Volume IV - European Unification into the Twenty First Century; Footprints of the 20th Century - Third Edition
F.A.M. Alting von Geusau
Pages: 374 pages
Shipping Weight: 450 gram
ISBN (softcover) : 9789462404199
The story of European Unification is fascinating. In 1950, two sworn enemies – France and Germany – decide to seek reconciliation and European federal unity. As a first step, they created the European Coal and Steel Community together with Italy and the Benelux countries. The fathers of this new Europe were visionary persons. Does today`s student or scholar still know who Robert Schuman, Konrad Adenauer, Alcide de Gasperi or Willem Beyen were and what they stood for?
At the time, the United Kingdom refused the invitation to join such a federal project. Under American pressure they asked for admission in 1961, entered in 1973 without ever accepting the federal project and decided to leave in March 2017 after a small majority voted for Brexit in June 2016.
What began as a process of reconciliation between two enemies – France and Germany – became a peaceful enlargement of the European Union to twenty-eight Member States. The division of Europe between a Soviet dominated East and a Euro-Atlantic West is no more.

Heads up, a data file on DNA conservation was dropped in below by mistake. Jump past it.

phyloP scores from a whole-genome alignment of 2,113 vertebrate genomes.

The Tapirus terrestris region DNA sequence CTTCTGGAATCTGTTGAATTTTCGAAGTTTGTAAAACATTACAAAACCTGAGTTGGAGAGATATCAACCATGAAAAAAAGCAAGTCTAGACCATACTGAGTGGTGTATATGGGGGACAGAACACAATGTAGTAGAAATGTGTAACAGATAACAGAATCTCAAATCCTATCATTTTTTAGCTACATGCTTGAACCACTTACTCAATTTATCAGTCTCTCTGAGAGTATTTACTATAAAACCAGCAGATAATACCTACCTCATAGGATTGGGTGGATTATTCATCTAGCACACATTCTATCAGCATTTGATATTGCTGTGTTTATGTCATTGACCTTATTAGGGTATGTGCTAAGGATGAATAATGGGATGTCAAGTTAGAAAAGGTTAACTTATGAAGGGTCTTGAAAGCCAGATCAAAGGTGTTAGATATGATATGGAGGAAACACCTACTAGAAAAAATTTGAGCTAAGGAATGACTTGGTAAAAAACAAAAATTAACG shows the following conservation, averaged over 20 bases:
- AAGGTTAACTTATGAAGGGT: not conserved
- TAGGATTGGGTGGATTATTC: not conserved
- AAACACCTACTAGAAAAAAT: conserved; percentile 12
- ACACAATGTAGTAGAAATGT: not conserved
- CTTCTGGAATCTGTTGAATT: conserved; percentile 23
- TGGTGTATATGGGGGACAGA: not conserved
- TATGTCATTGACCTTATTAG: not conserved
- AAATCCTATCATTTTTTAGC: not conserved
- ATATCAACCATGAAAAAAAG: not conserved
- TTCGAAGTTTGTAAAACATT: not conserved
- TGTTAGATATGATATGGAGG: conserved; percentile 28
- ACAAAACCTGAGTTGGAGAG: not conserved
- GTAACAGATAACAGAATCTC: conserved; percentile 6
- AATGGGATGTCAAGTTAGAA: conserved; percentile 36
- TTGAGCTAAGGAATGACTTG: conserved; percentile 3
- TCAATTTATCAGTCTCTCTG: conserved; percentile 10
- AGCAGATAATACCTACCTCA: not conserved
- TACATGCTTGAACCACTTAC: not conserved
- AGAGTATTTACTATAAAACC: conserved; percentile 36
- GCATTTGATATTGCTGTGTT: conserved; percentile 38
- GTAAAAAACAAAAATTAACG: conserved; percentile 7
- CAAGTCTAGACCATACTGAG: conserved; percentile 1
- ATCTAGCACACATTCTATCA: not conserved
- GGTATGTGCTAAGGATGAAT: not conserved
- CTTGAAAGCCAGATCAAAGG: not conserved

This volume not only tells a success story. It also makes us understand why after more than sixty years the Germans lack the solidarity and the French the political vision to turn the Euro-crisis into true progress towards unity. Against the background of Europe`s long and turbulent history, this book may also help to understand why it is so difficult to overcome nationalism and to practice the virtue of solidarity so central to the Christian source of Europe as a civilization.
Since the successful and peaceful revolution in 1989 ended the division of Europe and the bipolar nuclear stalemate, we collectively entered the brave new world of organised forgetting. Nevertheless, the footprints of that past century are still all around. This series is intended to identify, to explain and to remember, because the more things are said to change, the more things appear to remain the same. We must therefore learn from history if only to avoid repeating a few of the blunders of the past century.
Prof. Jhr.Dr. Frans A.M.Alting von Geusau (1933) is professor (em.) of International Law and Western Cooperation at Tilburg University and Leiden University.